A&E » Speakeasy with ...

Louis St. Louis

by

comment

Broadway and film composer and music director Louis St. Louis may be best known for his treatments of 1950s and 1960s rock 'n' roll with Smokey Joe's Café, Grease and Grease 2. For the Alliance Theatre's Jesus Christ Superstar GOSPEL (opening Jan. 21), he received permission from hit-making composer Andrew Lloyd Webber to reinterpret the rock opera through the prism of contemporary black gospel music.

You're credited as the music supervisor, dance arranger and conceiver of the show. How did you get the idea to "gospelize" the material? It seems like a natural fit.

That's what everyone seems to think, but no one ever did it. I was conducting a concert for the New York League of Theatres in 2002 called Broadway Rocks. All of the women wanted to do "I Don't Know How to Love Him" from Jesus Christ Superstar. Generally, if I can up come up with a new slant on something in a half-hour, I'm excited about it. We gave the song a gospel treatment, with an African-American singer on one side of the stage and a white one on the other. It was plugged in the center of an 80-minute concert and brought the house down. The next morning, I had the revelation that I could do the whole show that way. I wrote a letter to Andrew asking permission in intentionally the worst Shakespearean language I could muster: "I beseech thee on bended knee, my lord... ." Someone told me that when Sir Andrew heard about my idea, he said, "None of you a-holes ever knew what to do with the old material. Who is this?"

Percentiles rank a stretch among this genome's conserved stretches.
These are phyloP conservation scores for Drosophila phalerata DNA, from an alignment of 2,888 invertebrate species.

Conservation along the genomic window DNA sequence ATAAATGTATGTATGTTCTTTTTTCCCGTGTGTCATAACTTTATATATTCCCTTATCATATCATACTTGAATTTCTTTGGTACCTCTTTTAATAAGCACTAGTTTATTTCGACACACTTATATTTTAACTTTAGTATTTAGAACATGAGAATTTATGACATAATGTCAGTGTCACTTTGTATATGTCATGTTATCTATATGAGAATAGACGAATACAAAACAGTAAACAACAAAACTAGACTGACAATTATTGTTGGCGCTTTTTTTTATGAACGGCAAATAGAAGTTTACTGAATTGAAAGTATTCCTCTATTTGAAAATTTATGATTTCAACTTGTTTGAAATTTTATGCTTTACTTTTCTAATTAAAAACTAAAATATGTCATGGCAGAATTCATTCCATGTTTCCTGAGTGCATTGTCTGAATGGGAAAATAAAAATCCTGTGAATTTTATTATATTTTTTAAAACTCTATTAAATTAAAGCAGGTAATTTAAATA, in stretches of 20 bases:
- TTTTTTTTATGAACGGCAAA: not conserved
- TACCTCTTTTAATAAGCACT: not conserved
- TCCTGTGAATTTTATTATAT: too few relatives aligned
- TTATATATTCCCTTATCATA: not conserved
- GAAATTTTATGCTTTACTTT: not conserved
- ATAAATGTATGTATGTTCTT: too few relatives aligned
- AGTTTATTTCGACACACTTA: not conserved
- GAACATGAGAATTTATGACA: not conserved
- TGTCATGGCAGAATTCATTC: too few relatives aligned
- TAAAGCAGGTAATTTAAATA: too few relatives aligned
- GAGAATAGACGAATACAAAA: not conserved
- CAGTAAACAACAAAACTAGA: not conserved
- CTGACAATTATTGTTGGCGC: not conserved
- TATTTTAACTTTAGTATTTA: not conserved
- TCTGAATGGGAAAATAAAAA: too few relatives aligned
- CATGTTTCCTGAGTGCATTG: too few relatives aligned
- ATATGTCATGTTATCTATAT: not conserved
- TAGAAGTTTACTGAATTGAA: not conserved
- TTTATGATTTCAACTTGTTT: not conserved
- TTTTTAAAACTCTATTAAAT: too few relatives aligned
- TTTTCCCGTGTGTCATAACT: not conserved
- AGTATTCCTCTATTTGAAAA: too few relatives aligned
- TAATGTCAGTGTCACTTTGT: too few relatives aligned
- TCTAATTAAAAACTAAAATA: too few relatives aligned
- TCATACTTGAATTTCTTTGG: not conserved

For Jesus Christ Superstar GOSPEL, I imagine the Alliance's 27-member choir singing the songs and playing tambourines. Was it that easy?

No. A dream is one thing, the application is something else. I called my best friend, Darryl Jovan Williams, who is also playing Judas, and said, "You've got to do this with me." Some pieces include gospelization in them, but are otherwise done exactly like the originals. "The Temple" and "The Lepers" are very gospelized and they're some of my favorites. I live for the choir. I love solos and duets and trios, but put the choir up there and I'm out flat on the floor.

Can you give an example of how the gospel treatment alters a song?

"I Don't Know How to Love Him" has a very different approach than the original. I won't say it's more soulful, because that implies that it wasn't soulful before. It's just steeped in modern contemporary gospel music. It's a kind of music I grew up with.

What are the challenges of conducting musicals from the piano?

Five to six years on Smokey Joe's Café has busted my hands up. That's 42 songs a night, with no stopping except at intermission, and hard, hard playing. ... For Jesus Christ Superstar GOSPEL, I have an extraordinary music director who's 28 years old and an absolute monster. I like my new role, being on the side and saying, "That's fabulous – clean it up!" The choir calls me "the bishop."

Add a comment